Sitting in my apartment in Ohio, I was lucky enough to watch history. Very few people got to see Babe Ruth’s 714th home run. But due to the miracle of cable television, I was able to watch Barry Bonds pass the Babe, with homer 715.
The first thing that was noticeable was how subdued the reaction was, especially compared to April 8, 1974, the last time someone passed Ruth. Henry Aaron’s 715th homer was hit into left field. He was congratulated by a screaming Atlanta crowd, and mobbed at home plate by his teammates. He was also surrounded by media from all over the world.
Bonds’ homer got a loud reaction from San Francisco, and some teammates came out to congratulate him. He was not, however, chased by two hippies while rounding the bases. Nor did the Giants’ dugout completely empty.
Bonds’ homer was a solo shot, and made the score 6-2 Rockies. Maybe Barry’s teammates did not feel like celebrating when down four runs.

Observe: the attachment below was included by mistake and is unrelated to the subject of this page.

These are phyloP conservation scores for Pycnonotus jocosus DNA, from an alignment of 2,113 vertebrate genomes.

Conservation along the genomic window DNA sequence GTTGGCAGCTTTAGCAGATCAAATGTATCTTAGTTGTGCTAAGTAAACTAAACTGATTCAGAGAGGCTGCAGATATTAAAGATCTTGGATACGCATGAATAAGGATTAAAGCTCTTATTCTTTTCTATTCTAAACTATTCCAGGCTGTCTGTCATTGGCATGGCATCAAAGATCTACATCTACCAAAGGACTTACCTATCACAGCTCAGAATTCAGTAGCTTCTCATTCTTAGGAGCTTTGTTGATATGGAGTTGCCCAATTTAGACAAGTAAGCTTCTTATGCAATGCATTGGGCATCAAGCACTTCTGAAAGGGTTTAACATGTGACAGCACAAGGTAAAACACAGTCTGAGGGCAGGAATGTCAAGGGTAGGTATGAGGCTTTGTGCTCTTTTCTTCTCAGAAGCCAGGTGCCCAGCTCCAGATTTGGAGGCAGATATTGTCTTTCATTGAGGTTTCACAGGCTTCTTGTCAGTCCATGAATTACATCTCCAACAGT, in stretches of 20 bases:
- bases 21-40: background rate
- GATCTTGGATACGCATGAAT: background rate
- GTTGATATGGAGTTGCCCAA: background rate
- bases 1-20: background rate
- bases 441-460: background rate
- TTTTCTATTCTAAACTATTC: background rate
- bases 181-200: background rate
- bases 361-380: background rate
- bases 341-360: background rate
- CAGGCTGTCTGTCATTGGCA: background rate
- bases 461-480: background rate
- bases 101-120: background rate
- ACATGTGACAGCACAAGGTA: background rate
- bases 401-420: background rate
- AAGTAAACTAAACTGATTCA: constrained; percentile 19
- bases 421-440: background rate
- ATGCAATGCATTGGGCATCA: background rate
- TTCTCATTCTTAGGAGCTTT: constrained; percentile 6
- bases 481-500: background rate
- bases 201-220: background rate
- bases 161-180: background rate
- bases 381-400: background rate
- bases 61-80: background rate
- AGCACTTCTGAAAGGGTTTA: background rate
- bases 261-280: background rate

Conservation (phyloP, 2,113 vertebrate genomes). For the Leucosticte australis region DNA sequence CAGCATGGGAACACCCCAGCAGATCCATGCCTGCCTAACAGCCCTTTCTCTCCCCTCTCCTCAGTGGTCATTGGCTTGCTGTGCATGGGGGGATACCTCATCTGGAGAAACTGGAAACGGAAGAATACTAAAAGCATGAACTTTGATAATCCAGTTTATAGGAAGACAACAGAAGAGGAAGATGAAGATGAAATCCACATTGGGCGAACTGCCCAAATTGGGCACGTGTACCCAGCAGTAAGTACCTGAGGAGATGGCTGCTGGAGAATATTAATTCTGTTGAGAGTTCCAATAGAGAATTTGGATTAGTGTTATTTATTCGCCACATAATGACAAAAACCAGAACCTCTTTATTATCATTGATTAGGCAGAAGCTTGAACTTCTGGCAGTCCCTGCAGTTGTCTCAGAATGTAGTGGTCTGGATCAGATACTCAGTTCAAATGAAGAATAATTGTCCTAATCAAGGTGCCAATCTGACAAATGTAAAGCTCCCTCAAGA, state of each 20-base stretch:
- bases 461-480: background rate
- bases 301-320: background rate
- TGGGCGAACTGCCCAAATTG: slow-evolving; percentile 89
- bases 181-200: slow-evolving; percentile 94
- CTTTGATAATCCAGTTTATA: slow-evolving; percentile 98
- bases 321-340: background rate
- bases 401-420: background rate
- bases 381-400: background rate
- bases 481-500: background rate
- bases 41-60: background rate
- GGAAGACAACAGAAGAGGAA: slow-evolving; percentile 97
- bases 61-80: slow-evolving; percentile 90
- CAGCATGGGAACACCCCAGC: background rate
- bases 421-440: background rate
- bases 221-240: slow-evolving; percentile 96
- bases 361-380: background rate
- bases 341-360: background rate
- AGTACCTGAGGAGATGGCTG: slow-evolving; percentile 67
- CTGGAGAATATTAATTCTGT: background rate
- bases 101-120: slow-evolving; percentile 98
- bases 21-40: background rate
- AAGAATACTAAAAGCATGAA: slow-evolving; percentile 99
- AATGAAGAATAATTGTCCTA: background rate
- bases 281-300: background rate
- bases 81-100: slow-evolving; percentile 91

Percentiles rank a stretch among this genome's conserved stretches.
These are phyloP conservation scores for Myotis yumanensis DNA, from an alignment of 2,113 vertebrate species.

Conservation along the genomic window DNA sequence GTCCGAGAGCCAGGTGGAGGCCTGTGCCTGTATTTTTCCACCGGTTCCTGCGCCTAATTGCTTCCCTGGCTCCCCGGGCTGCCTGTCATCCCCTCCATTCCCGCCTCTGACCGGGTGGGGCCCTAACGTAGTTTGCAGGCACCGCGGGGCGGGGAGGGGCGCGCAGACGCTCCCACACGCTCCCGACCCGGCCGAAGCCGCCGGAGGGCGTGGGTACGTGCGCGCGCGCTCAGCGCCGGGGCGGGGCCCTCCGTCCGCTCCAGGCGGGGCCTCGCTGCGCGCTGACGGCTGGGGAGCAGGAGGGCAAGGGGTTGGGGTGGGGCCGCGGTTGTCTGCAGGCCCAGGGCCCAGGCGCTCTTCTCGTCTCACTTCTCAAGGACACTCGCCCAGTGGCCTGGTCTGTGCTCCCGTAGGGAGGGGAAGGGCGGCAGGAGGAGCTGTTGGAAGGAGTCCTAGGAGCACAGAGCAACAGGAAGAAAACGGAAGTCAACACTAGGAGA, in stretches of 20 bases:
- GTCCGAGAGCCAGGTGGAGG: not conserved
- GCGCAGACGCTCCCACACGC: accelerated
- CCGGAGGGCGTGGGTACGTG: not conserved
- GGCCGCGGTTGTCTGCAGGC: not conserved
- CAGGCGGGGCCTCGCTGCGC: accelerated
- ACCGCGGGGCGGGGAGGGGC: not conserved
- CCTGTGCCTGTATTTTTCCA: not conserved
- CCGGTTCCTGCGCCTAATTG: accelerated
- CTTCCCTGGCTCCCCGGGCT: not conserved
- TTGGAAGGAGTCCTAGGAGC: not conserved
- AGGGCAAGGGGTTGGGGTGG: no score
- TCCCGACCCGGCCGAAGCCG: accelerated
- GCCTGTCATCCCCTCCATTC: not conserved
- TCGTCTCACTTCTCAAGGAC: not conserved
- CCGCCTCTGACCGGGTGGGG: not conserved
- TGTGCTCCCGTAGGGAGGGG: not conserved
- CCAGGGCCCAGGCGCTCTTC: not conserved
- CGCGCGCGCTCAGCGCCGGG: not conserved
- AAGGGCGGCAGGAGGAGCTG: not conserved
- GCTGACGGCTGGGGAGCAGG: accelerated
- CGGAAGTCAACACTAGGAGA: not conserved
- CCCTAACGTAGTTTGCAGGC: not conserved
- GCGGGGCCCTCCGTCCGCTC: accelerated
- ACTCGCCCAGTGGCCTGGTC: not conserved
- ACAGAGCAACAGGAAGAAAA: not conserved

People say baseball does not celebrate second place, and they’re right. But statistically, Bonds is now the second-best power hitter in Major League Baseball history. That’s an amazing feat, and one which, under different circumstances, would be lauded by the sport as a milestone of celebration. But the story is far too complicated to celebrate.
We all know why.
Only time will tell how Barry Bonds will be remembered. But it will be remembered. What I just watched on TV, what millions just watched on TV, will be shown for years to come.
What context it is shown in is still up for debate.
Even though it doesn’t look like Bonds will pass the 755 homers hit by Aaron, it is still a possibility. I can’t help but wonder what the reaction will be if the Giants' outfielder hits 756.
Will baseball congratulate him? Or will it add a sentence to its mantra?
Baseball doesn’t celebrate second place.
Does it celebrate suspected cheaters?
If only it was 1998.